Bringing in the big guns
It is the week of The Biggest "Big Game" and, therefore, everyone is pulling out all the stops. Things are no different here at Michigan Football Saturdays where, for the first time, I am publishing a post on this blog authored by someone other than myself. I invited the most knowledgeable Wolverine football fan I know to give his analysis of this Saturday's game. Without further ado, here is football guru Mike Rossi's take on The Biggest "Big Game":
Forget history. Forget precedence. Forget Jim Tressel’s apparent choke hold over Lloyd Carr in the past five seasons, going 4-1. All past games in the storied rivalry between Michigan and Ohio State become irrelevant when surveying the matchup between the two top ranked teams this weekend. Michigan hasn’t had a dominant defense and offensive juggernaut like this since 1997, the year they pulled away from Ohio State, winning 20-14, and going on to win (split, for Nebraska fans) the National Championship.
This time around it will be Chad Henne, Mike Hart, Mario Manningham, Lamar Woodley, and Leon Hall leading Michigan in place of Brian Griese, Anthony Thomas, and Charles Woodson. Lloyd Carr has done a remarkable job of fixing the problems this season that began to tarnish his legacy in recent years. Last week against Indiana, Carr proved he had a game plan to contain a rushing quarterback, holding Kellen Lewis to 11 rushes for only 5 yards. Troy Smith will pose a much larger threat behind Ohio State’s offensive front, but Ron English seems prepared and armed with a defense led by Lamar Woodley and Leon Hall. Another key for Michigan will be its running game. Ohio State has only allowed an average of 90 yards per game this season, while Michigan hopes to see Mike Hart, fourth in the country in rushing yards, have another big game in his best season yet. One big question mark for Michigan will be its breakout receiver, Mario Manningham. Averaging 20.7 yards per reception, 9 of his 26 receptions have been for touchdowns. However, since his arthroscopic knee surgery in October, Manninghman only has two receptions for 11 yards, which came last weekend against Indiana. If Manningham is at full health, his big play making ability will allow Michigan to spread the field and set up its potent running game. As any matchup between these two teams, the score is virtually unpredictable, but I’ll predict a Michigan win at 24-23. If Lloyd Carr can beat Jim Tressel at the Horseshoe in the biggest game of his coaching career, it will make this season the most unforgettable for Michigan and Ohio State fans alike. Go Blue!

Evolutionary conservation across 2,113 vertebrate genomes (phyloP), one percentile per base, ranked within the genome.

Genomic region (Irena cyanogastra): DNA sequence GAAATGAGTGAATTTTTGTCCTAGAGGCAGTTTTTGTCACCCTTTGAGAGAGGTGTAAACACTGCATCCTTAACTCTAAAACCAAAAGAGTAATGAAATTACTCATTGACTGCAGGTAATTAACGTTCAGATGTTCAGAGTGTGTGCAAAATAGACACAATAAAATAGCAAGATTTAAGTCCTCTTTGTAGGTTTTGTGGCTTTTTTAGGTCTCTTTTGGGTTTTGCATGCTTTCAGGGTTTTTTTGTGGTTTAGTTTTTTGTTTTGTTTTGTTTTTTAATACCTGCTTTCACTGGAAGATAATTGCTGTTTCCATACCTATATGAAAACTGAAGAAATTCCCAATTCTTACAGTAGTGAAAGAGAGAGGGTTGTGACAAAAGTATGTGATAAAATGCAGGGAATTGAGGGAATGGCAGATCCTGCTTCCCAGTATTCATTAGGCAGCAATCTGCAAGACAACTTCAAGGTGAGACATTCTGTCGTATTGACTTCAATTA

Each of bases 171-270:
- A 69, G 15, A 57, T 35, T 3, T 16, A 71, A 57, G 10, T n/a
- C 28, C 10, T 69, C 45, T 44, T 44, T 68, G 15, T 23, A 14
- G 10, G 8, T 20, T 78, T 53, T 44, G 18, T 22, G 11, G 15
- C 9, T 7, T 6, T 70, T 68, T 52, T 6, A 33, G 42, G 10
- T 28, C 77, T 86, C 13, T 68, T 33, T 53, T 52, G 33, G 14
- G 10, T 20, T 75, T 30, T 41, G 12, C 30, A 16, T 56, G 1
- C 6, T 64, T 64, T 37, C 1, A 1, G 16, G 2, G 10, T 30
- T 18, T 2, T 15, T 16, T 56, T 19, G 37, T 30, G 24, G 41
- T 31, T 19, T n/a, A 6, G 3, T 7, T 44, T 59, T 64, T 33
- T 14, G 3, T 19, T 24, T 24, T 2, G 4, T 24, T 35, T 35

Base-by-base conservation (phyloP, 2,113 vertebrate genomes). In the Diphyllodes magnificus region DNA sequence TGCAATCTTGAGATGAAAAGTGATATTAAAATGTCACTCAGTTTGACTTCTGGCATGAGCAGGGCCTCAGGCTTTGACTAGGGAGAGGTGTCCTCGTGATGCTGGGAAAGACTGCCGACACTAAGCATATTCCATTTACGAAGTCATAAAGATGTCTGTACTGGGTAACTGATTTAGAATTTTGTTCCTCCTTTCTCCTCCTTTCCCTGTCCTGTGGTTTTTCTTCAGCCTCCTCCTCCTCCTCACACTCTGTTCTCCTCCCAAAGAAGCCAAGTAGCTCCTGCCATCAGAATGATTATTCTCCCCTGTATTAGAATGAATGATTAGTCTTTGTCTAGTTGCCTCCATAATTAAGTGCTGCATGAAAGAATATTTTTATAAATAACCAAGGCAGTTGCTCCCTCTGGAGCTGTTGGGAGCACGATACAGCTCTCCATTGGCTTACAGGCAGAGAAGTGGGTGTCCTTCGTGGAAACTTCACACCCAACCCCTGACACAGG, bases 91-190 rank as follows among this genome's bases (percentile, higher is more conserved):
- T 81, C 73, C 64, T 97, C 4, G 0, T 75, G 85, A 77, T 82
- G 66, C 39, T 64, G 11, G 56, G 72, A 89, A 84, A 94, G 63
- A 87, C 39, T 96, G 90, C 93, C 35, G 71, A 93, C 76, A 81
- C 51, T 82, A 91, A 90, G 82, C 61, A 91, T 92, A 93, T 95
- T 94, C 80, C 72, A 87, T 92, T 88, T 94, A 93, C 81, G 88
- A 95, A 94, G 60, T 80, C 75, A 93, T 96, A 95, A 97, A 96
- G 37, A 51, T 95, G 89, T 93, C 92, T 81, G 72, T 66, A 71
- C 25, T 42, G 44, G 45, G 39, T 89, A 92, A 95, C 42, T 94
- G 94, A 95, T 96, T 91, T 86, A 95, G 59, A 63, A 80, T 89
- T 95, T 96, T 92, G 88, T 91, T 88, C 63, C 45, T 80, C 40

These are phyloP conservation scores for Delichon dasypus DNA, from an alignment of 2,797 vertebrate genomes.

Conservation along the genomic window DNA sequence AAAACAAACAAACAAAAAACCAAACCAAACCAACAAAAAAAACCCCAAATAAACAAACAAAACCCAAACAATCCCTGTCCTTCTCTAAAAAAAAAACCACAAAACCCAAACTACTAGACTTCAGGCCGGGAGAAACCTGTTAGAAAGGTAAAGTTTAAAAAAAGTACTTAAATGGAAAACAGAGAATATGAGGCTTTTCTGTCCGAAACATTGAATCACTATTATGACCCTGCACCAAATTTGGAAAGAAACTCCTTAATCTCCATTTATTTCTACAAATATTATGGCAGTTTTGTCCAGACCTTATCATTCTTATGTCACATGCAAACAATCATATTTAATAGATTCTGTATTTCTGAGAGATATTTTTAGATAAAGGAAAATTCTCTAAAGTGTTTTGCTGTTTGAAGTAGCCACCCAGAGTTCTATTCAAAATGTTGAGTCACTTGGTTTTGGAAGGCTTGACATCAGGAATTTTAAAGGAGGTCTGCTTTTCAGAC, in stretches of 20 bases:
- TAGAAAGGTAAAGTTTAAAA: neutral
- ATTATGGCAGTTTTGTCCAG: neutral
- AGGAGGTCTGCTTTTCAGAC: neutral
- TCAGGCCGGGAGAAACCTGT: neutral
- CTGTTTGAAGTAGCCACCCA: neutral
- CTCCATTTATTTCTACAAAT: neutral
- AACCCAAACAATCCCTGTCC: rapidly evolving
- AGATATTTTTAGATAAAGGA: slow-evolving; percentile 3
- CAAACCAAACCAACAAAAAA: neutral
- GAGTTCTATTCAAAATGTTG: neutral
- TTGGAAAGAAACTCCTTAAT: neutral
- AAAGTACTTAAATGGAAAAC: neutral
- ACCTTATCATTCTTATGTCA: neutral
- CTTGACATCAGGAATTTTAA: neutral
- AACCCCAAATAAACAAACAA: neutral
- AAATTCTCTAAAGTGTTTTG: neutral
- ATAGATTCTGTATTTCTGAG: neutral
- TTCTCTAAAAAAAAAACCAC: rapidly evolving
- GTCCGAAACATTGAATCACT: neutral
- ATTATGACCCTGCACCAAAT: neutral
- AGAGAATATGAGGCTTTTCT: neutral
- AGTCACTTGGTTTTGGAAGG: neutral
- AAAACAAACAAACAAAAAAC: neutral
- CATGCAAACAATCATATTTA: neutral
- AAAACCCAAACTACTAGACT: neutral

Thanks again to Mike Rossi for taking the time to provide his analysis for Michigan Football Saturdays. Come back anytime, Mike!